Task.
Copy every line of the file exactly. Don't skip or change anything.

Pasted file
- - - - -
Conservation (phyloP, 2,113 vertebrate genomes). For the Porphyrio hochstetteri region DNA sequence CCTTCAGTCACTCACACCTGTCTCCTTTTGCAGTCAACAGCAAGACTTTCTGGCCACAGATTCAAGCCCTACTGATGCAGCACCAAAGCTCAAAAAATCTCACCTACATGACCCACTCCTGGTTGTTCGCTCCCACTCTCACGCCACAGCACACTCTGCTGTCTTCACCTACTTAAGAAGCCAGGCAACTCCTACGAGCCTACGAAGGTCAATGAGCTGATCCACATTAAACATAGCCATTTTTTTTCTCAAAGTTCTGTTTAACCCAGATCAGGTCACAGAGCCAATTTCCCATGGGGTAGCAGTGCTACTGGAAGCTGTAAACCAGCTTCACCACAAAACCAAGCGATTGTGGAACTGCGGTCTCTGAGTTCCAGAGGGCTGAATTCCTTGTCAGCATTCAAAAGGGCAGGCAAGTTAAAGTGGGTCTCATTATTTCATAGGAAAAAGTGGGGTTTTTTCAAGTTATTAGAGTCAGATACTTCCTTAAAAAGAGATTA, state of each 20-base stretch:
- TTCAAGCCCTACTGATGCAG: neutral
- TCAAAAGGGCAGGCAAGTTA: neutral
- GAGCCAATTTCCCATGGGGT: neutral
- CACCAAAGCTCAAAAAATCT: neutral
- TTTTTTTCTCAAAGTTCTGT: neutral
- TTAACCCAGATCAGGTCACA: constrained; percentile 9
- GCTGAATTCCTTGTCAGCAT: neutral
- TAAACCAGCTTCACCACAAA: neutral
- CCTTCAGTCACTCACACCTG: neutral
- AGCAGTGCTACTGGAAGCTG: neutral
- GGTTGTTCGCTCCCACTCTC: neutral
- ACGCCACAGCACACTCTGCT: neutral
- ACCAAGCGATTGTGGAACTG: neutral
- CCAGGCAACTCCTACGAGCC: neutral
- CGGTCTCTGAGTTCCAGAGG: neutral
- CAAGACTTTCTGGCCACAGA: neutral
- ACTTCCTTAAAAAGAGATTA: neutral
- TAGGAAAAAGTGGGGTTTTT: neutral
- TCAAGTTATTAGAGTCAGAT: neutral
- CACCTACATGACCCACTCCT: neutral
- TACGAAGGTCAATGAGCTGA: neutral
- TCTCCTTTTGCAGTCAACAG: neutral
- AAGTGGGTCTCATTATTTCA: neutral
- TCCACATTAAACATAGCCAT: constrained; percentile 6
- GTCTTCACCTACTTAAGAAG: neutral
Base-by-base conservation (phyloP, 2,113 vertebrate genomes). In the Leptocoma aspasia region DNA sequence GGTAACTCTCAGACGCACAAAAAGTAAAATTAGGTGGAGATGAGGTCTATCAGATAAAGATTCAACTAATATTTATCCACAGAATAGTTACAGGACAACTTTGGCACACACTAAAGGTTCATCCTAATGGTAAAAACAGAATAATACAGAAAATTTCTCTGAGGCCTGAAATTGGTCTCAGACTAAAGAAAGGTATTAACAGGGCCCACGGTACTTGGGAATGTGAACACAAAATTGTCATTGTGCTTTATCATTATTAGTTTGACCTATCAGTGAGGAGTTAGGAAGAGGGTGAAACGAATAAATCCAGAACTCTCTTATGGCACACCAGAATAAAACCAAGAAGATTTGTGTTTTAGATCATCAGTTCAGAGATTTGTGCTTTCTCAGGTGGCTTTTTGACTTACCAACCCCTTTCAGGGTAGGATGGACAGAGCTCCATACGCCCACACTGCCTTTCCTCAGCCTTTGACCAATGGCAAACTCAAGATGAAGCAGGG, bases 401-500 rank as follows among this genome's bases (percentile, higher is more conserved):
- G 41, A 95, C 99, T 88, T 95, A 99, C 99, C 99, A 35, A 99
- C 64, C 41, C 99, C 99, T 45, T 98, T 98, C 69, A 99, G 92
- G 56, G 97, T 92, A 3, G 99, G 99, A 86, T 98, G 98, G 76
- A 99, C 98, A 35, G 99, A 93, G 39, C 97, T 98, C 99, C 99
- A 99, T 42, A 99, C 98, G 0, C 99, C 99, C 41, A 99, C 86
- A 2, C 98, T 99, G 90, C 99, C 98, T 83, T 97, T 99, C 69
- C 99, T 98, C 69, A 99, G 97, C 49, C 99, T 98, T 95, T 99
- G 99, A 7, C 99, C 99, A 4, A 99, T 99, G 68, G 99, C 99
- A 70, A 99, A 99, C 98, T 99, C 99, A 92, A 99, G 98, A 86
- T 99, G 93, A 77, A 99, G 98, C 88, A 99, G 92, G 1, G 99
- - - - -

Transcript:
Conservation (phyloP, 2,113 vertebrate genomes). For the Porphyrio hochstetteri region DNA sequence CCTTCAGTCACTCACACCTGTCTCCTTTTGCAGTCAACAGCAAGACTTTCTGGCCACAGATTCAAGCCCTACTGATGCAGCACCAAAGCTCAAAAAATCTCACCTACATGACCCACTCCTGGTTGTTCGCTCCCACTCTCACGCCACAGCACACTCTGCTGTCTTCACCTACTTAAGAAGCCAGGCAACTCCTACGAGCCTACGAAGGTCAATGAGCTGATCCACATTAAACATAGCCATTTTTTTTCTCAAAGTTCTGTTTAACCCAGATCAGGTCACAGAGCCAATTTCCCATGGGGTAGCAGTGCTACTGGAAGCTGTAAACCAGCTTCACCACAAAACCAAGCGATTGTGGAACTGCGGTCTCTGAGTTCCAGAGGGCTGAATTCCTTGTCAGCATTCAAAAGGGCAGGCAAGTTAAAGTGGGTCTCATTATTTCATAGGAAAAAGTGGGGTTTTTTCAAGTTATTAGAGTCAGATACTTCCTTAAAAAGAGATTA, state of each 20-base stretch:
- TTCAAGCCCTACTGATGCAG: neutral
- TCAAAAGGGCAGGCAAGTTA: neutral
- GAGCCAATTTCCCATGGGGT: neutral
- CACCAAAGCTCAAAAAATCT: neutral
- TTTTTTTCTCAAAGTTCTGT: neutral
- TTAACCCAGATCAGGTCACA: constrained; percentile 9
- GCTGAATTCCTTGTCAGCAT: neutral
- TAAACCAGCTTCACCACAAA: neutral
- CCTTCAGTCACTCACACCTG: neutral
- AGCAGTGCTACTGGAAGCTG: neutral
- GGTTGTTCGCTCCCACTCTC: neutral
- ACGCCACAGCACACTCTGCT: neutral
- ACCAAGCGATTGTGGAACTG: neutral
- CCAGGCAACTCCTACGAGCC: neutral
- CGGTCTCTGAGTTCCAGAGG: neutral
- CAAGACTTTCTGGCCACAGA: neutral
- ACTTCCTTAAAAAGAGATTA: neutral
- TAGGAAAAAGTGGGGTTTTT: neutral
- TCAAGTTATTAGAGTCAGAT: neutral
- CACCTACATGACCCACTCCT: neutral
- TACGAAGGTCAATGAGCTGA: neutral
- TCTCCTTTTGCAGTCAACAG: neutral
- AAGTGGGTCTCATTATTTCA: neutral
- TCCACATTAAACATAGCCAT: constrained; percentile 6
- GTCTTCACCTACTTAAGAAG: neutral
Base-by-base conservation (phyloP, 2,113 vertebrate genomes). In the Leptocoma aspasia region DNA sequence GGTAACTCTCAGACGCACAAAAAGTAAAATTAGGTGGAGATGAGGTCTATCAGATAAAGATTCAACTAATATTTATCCACAGAATAGTTACAGGACAACTTTGGCACACACTAAAGGTTCATCCTAATGGTAAAAACAGAATAATACAGAAAATTTCTCTGAGGCCTGAAATTGGTCTCAGACTAAAGAAAGGTATTAACAGGGCCCACGGTACTTGGGAATGTGAACACAAAATTGTCATTGTGCTTTATCATTATTAGTTTGACCTATCAGTGAGGAGTTAGGAAGAGGGTGAAACGAATAAATCCAGAACTCTCTTATGGCACACCAGAATAAAACCAAGAAGATTTGTGTTTTAGATCATCAGTTCAGAGATTTGTGCTTTCTCAGGTGGCTTTTTGACTTACCAACCCCTTTCAGGGTAGGATGGACAGAGCTCCATACGCCCACACTGCCTTTCCTCAGCCTTTGACCAATGGCAAACTCAAGATGAAGCAGGG, bases 401-500 rank as follows among this genome's bases (percentile, higher is more conserved):
- G 41, A 95, C 99, T 88, T 95, A 99, C 99, C 99, A 35, A 99
- C 64, C 41, C 99, C 99, T 45, T 98, T 98, C 69, A 99, G 92
- G 56, G 97, T 92, A 3, G 99, G 99, A 86, T 98, G 98, G 76
- A 99, C 98, A 35, G 99, A 93, G 39, C 97, T 98, C 99, C 99
- A 99, T 42, A 99, C 98, G 0, C 99, C 99, C 41, A 99, C 86
- A 2, C 98, T 99, G 90, C 99, C 98, T 83, T 97, T 99, C 69
- C 99, T 98, C 69, A 99, G 97, C 49, C 99, T 98, T 95, T 99
- G 99, A 7, C 99, C 99, A 4, A 99, T 99, G 68, G 99, C 99
- A 70, A 99, A 99, C 98, T 99, C 99, A 92, A 99, G 98, A 86
- T 99, G 93, A 77, A 99, G 98, C 88, A 99, G 92, G 1, G 99